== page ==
Friday, November 30, 2018


Honoring Georgia Mills Jessup (Pamunkey).

©2018 Michael Auld

Georgia Mills Jessup in front of her three grandsons who were wearing a Pamunkey Seal (Left), a "Still Here" (Center) and a sacred Turtle (Right) T-shirts.


To close out National Native American Month it is fitting that the Powhatan Museum honors an accomplished DC Native, artist, and arts administrator, Georgia Mills Jessup (Pamunkey). She was a mother to equally accomplished visual and musical artists who excelled in their own fields.

Although the Pamunkey were the leading tribe in the vast Powhatan Confederacy, a 34 large confederation of Algonquian speakers, it was most likely the Dogue/Tauxenent town of Nameroughquena, that ruled over parts of the southern portions of D.C. and it's Virginia Metropolitan Area at the time of the arrival of Captain John Smith (1607). The other major tribe who shared DC were the now extinct (from the area), the Nacotchtank who lived on the banks of the Anacostia River and were soon annihilated by the arriving English and their Potowomec allies. The Nacotchtank had controlled the local beaver trade coveted by the English. Their survivors dispersed west, north, and south of Washington, D.C. Today's, there are no Nacotchtank
in Washington, D.C.


Washington, D.C. has a variety of ethnic artists from Europe, North and Latin America, Africa and Asia. Yet, it has never included a major Native American artist from the "endemic" Amerindian Powhatan Confederacy in a major one-person exhibition. Only the National Museum of Women in the Arts has one of Georgia's paintings in its permanent collection. Could it be racism or a lack of interest or ignorance of surviving Amerindians who were born, live and work in their ancestral area, Washington, D.C.? I believe ignorance, mythology and the Invisibility of the Indian are contributing factors. Current Washingtonians have no clues about the local Amerindian history and family survivors. This blog may clear up the question on who is a Native American—


Georgia was #13 of 21 siblings whose family members' artistic disciplines included painting (murals and canvass), photography, medical illustration, graphic design, ceramics, installations, arts administration, art law, writing, music, television, and theater. For example, Georgia's nephew, "David Eugene Mills was an American journalist, writer, and producer of television programs. He was a writer for ‘NYPD Blue', an executive producer and writer of the HBO miniseries ‘The Corner', for which he won two Emmy Awards, and the creator, executive producer, and writer of the NBC miniseries ‘Kingpin' [for which he drew from family experiences]. "—Wikipedia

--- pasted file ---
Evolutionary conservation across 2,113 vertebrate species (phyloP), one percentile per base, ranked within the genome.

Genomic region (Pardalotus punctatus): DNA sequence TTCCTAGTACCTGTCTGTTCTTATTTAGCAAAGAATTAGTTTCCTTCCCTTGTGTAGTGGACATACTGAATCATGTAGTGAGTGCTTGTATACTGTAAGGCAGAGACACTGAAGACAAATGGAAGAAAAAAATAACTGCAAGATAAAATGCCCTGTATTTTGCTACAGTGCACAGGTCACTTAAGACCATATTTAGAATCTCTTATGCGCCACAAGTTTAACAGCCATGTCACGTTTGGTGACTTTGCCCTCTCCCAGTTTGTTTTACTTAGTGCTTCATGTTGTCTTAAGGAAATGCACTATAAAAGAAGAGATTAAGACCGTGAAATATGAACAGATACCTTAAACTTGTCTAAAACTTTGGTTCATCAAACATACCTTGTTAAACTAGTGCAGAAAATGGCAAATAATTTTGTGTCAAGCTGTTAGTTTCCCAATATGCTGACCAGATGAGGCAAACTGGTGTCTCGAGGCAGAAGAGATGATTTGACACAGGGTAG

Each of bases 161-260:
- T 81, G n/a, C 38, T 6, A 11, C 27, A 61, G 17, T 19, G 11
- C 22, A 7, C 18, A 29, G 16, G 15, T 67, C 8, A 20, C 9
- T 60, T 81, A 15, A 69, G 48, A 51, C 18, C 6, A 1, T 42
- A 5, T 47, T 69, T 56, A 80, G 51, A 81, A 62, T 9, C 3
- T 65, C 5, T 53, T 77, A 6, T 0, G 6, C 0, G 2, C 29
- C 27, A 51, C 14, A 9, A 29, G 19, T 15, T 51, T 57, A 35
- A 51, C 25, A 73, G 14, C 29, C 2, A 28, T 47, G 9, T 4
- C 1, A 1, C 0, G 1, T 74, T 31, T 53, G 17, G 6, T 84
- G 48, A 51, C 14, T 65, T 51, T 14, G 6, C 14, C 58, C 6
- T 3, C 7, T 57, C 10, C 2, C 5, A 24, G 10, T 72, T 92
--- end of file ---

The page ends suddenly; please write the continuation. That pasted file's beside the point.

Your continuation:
Yet David's D.C. Native American (Pamunkey) ethnicity was misidentified by his co-workers.

Georgia was a grandmother to an engineer, law graduates (one of whom is a lawyer for the arts) while the other is deeply involved in Native American health issues.

Although Georgia shared artistic skills with many of her siblings and relatives ("21...And Counting: Artists in the Family" -in the 1960s), we honor her for her own creative accomplishments in the city where she had stood out as the most talented local Native American Fine Artists that D.C. produced. Most importantly, she was born in the city, often earlier visited by her paternal Pamunkey relative, Wahunsenacawh, also known as Powhatan II.

As some of her cousins did, she married into a local Native American family who was from the Dogues/Tauxenents, indigenous to Northern Virginia and N.W. Washington, DC.

L: Georgia with her Boston (Tauxenent) in-laws in front of a traditional log cabin, Fairfax County, VA. Tauxenent men were historically tall.

They were described as "Powhatan II's last frontier" of a 32-34 Algonquian nations confederation.

The Tauxenents themselves produced accomplished local musical and visual artists that included an award-winning White House photographer, Georgia's late relative, Bernie Boston (Tauxenent). Below is Bernie's iconic "Flower Power", a Vietnam War protest era photo nominated for a Pulitzer Prize.

Bernie Boston's iconic photo shows a Vietnam War protester placing a flower in the gun barrel of a National Guard soldier.


Georgia's published article
"We're Still Here: Pamunkey John Miles/Mills: his life and family in Fairfax County" proudly tells of her Pamunkey descent. [ ]

She also has honored her historic city of birth in her paintings. A location whose history predates European contact when in the late 1500s it was a favorite location visited by her Pamunkey relative, Powhatan II. Powhatan II found this northern part of his extensive territory, the place now called Capitol Hill, to be his favorite place to caucus. The "caucus" was a deliberative Powhatan Algonquian tradition, also used for inter-nation deliberation.